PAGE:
There’s something so problematic about boiling a film’s worth down to a percentage. I’ve seen plenty of objectively terrible movies that stir something in me that a number could never represent. No movie is above critical evaluation, but plenty are above a one-size-fits-all rating system.
Fourteen short films were presented by Emerson at its annual film festival, held on March 22, and three were honored with awards.
“The movie is an opportunity to get into either the skin of someone who looks like you or someone who doesn’t,” said Simien. “It’s nice when white people can see themselves as black characters. That’s the power of storytelling.”
“I find [Twitter] to be a great sandbox for thinking through ideas and arguments,” said Gay. “I live in the middle of nowhere so it’s a nice place to engage with other human beings.”
Our culture’s continued interest in what makes a literary text or its author “American” is one worthy of further inquiry.
Sporting his ubiquitous black boot on top of his head, Vermin Supreme erupted an audience in the Paramount Center into a chorus of his song “Psycho Kitty.”
We shouldn’t let the narrative of this year’s films be boiled down to an essential few. As Julianne Moore said while accepting her Best Actress award last month, “There is no such thing as a ‘Best Actress.’” I fully agree with that sentiment—being the best is subjective and arbitrary.
Jewish boxers in the ’20s, ’30s, and ’40s were often revered in their communities, and were role models who demonstrated the capabilities of Jewish people through their physical power and upward economic mobility.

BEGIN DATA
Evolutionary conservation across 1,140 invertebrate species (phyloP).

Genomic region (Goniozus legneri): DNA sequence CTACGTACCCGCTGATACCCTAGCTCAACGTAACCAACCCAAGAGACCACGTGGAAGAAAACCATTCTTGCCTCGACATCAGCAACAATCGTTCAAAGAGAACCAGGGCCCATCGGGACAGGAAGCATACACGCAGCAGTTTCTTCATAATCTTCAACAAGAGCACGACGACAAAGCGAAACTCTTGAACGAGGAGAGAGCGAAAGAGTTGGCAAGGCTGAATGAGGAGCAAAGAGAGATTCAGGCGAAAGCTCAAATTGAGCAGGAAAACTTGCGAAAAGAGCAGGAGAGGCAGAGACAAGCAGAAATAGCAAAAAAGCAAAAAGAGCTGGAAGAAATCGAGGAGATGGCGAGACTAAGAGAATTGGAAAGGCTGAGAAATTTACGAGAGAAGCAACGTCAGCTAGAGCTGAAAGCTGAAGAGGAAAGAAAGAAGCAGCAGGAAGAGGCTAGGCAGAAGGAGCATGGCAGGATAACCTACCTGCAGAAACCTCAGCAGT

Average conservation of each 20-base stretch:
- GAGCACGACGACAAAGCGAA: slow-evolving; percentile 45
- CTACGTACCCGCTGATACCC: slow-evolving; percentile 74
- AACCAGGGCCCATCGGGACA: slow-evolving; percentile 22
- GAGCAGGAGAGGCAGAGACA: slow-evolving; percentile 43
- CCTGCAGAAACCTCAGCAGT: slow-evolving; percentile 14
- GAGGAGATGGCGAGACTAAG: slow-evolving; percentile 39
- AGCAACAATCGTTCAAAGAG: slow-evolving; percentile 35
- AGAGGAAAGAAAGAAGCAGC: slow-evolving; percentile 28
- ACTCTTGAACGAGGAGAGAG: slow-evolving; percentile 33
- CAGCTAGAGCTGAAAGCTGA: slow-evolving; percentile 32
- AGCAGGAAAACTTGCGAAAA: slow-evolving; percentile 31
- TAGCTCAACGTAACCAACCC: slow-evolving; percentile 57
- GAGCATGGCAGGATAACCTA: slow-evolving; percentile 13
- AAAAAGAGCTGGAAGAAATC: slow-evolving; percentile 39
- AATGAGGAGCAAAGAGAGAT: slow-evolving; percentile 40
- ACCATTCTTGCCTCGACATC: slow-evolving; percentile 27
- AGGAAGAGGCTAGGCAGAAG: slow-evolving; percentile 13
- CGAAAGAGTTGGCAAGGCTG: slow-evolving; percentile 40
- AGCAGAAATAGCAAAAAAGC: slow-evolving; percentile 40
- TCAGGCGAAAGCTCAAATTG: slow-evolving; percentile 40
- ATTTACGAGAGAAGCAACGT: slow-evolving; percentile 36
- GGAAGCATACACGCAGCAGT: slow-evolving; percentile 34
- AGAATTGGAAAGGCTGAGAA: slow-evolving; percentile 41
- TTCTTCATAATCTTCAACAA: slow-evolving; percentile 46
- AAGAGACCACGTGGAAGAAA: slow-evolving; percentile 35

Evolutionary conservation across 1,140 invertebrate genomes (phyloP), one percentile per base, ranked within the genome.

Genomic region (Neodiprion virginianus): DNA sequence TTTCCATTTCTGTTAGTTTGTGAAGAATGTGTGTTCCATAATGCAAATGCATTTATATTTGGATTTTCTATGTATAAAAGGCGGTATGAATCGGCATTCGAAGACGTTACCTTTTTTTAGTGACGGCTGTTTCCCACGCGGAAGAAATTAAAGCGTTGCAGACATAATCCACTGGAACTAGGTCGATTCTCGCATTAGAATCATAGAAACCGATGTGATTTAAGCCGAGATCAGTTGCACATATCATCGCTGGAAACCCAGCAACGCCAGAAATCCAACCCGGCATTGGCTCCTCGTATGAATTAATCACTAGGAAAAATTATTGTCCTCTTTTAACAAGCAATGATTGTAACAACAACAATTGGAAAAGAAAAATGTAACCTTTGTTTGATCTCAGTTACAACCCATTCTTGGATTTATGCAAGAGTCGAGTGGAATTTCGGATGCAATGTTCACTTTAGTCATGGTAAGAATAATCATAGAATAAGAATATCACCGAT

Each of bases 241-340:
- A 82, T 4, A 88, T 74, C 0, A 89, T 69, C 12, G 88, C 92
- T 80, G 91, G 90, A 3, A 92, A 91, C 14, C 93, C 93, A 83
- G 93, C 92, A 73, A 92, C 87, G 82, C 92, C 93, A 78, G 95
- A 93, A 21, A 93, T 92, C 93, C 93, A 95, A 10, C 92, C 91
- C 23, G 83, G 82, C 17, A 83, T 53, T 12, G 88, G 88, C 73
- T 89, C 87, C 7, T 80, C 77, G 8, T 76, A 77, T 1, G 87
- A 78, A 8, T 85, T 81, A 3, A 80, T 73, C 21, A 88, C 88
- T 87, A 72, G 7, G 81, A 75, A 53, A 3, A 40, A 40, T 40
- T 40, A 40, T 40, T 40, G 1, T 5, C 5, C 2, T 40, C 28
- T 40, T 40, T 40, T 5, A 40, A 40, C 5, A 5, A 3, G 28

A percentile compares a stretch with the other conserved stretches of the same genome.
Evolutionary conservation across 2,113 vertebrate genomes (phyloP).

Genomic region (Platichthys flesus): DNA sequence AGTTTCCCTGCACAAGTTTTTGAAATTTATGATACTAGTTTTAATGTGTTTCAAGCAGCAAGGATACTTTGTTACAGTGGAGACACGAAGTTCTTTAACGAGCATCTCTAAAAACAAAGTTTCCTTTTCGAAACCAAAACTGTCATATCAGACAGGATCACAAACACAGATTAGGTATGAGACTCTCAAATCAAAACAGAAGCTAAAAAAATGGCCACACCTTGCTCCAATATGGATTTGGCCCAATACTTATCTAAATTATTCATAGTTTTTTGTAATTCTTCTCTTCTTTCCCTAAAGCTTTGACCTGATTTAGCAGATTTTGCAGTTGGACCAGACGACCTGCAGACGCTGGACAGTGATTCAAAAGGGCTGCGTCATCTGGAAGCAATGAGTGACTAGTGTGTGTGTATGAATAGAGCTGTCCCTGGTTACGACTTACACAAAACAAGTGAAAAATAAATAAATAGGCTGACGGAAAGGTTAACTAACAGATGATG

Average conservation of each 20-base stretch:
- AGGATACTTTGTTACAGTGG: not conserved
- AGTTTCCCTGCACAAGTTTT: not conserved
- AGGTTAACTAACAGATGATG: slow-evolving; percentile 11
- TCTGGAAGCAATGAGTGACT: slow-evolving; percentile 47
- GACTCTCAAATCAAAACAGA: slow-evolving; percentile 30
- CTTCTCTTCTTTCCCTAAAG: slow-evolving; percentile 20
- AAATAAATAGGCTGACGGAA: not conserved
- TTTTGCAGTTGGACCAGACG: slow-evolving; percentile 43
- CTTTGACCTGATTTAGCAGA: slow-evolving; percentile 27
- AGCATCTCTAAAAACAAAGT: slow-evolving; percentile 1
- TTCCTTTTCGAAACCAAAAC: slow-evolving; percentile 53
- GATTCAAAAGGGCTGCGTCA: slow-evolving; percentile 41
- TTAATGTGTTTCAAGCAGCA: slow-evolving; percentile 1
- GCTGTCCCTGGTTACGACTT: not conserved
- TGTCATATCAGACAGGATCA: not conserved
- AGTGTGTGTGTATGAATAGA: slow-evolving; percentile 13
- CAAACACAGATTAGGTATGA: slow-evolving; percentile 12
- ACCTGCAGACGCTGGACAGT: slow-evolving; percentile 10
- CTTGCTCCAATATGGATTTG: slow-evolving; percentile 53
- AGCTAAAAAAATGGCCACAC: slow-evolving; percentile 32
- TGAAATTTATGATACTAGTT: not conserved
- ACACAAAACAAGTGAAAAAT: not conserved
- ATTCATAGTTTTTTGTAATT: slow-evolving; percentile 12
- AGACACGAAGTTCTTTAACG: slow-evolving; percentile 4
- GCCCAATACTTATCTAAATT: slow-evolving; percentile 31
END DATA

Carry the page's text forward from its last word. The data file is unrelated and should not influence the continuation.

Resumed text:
Donning two dozen blonde wigs, the co-ed a cappella group Treble Makers revealed its newest project—the first a music video made by any Emerson a cappella group.
Think of record stores and how they organize guitar music by subdivisions: metal, punk, rock, reggae. But rap is generally relegated to one confined section, and sadly, housed entirely under one classification, despite boasting styles and strands just as diverse as the ones allotted to guitar bands.
“I just love to get in front of people and jump around singing—I’m a loud person,” Mirabella said.
See the films that Beacon staff members think should win Academy Awards.
Since her death in 1979, Bishop has become one of the most beloved American writers of our time. A keen observer and cataloguer of natural phenomena, Bishop finds the profound in the minutest details of the world around us, and critics and poets alike revere her work for its precision.
“People are like, ‘Oh my god, those guys can walk in heels better than I can!’” said Gelder. “There’s no law saying only girls can wear them.”
Maureen Shea, head of the theater studies program at Emerson, has a straightforward reason for deciding to direct "Uncommon Women, and Others": “Because it has a lot of women.”